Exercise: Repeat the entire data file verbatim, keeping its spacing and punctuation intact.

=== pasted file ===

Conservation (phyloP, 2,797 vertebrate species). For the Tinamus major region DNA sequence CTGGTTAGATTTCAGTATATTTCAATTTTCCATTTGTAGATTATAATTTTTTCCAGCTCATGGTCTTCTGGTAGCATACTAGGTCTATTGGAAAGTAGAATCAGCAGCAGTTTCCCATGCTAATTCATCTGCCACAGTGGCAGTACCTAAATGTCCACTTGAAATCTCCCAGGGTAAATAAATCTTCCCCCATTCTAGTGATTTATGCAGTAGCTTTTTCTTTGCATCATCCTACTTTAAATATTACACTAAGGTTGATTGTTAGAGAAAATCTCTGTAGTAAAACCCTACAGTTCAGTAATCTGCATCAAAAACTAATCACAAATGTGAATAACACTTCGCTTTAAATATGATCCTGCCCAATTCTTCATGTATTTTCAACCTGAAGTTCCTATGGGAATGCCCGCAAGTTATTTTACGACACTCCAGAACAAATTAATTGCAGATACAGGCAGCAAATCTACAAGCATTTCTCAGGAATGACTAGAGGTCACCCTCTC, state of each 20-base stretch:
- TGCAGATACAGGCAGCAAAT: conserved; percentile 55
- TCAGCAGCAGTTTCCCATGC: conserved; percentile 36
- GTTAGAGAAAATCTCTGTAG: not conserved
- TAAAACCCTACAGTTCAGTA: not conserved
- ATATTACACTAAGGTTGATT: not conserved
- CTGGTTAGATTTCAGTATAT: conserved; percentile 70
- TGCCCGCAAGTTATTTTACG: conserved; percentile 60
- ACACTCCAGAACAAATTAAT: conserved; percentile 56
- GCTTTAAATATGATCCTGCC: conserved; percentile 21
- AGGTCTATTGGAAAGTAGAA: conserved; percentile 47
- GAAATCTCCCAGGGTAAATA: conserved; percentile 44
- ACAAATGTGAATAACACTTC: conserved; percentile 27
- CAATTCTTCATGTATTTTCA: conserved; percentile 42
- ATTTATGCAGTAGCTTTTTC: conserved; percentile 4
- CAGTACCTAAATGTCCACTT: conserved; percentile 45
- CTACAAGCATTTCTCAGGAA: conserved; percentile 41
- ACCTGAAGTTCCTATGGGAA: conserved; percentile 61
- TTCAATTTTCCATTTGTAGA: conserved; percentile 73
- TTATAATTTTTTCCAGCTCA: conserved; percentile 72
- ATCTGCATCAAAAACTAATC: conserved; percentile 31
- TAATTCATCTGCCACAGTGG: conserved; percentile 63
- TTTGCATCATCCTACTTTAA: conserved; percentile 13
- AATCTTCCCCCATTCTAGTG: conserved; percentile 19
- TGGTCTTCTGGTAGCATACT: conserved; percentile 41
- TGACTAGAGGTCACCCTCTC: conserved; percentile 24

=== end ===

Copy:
Conservation (phyloP, 2,797 vertebrate species). For the Tinamus major region DNA sequence CTGGTTAGATTTCAGTATATTTCAATTTTCCATTTGTAGATTATAATTTTTTCCAGCTCATGGTCTTCTGGTAGCATACTAGGTCTATTGGAAAGTAGAATCAGCAGCAGTTTCCCATGCTAATTCATCTGCCACAGTGGCAGTACCTAAATGTCCACTTGAAATCTCCCAGGGTAAATAAATCTTCCCCCATTCTAGTGATTTATGCAGTAGCTTTTTCTTTGCATCATCCTACTTTAAATATTACACTAAGGTTGATTGTTAGAGAAAATCTCTGTAGTAAAACCCTACAGTTCAGTAATCTGCATCAAAAACTAATCACAAATGTGAATAACACTTCGCTTTAAATATGATCCTGCCCAATTCTTCATGTATTTTCAACCTGAAGTTCCTATGGGAATGCCCGCAAGTTATTTTACGACACTCCAGAACAAATTAATTGCAGATACAGGCAGCAAATCTACAAGCATTTCTCAGGAATGACTAGAGGTCACCCTCTC, state of each 20-base stretch:
- TGCAGATACAGGCAGCAAAT: conserved; percentile 55
- TCAGCAGCAGTTTCCCATGC: conserved; percentile 36
- GTTAGAGAAAATCTCTGTAG: not conserved
- TAAAACCCTACAGTTCAGTA: not conserved
- ATATTACACTAAGGTTGATT: not conserved
- CTGGTTAGATTTCAGTATAT: conserved; percentile 70
- TGCCCGCAAGTTATTTTACG: conserved; percentile 60
- ACACTCCAGAACAAATTAAT: conserved; percentile 56
- GCTTTAAATATGATCCTGCC: conserved; percentile 21
- AGGTCTATTGGAAAGTAGAA: conserved; percentile 47
- GAAATCTCCCAGGGTAAATA: conserved; percentile 44
- ACAAATGTGAATAACACTTC: conserved; percentile 27
- CAATTCTTCATGTATTTTCA: conserved; percentile 42
- ATTTATGCAGTAGCTTTTTC: conserved; percentile 4
- CAGTACCTAAATGTCCACTT: conserved; percentile 45
- CTACAAGCATTTCTCAGGAA: conserved; percentile 41
- ACCTGAAGTTCCTATGGGAA: conserved; percentile 61
- TTCAATTTTCCATTTGTAGA: conserved; percentile 73
- TTATAATTTTTTCCAGCTCA: conserved; percentile 72
- ATCTGCATCAAAAACTAATC: conserved; percentile 31
- TAATTCATCTGCCACAGTGG: conserved; percentile 63
- TTTGCATCATCCTACTTTAA: conserved; percentile 13
- AATCTTCCCCCATTCTAGTG: conserved; percentile 19
- TGGTCTTCTGGTAGCATACT: conserved; percentile 41
- TGACTAGAGGTCACCCTCTC: conserved; percentile 24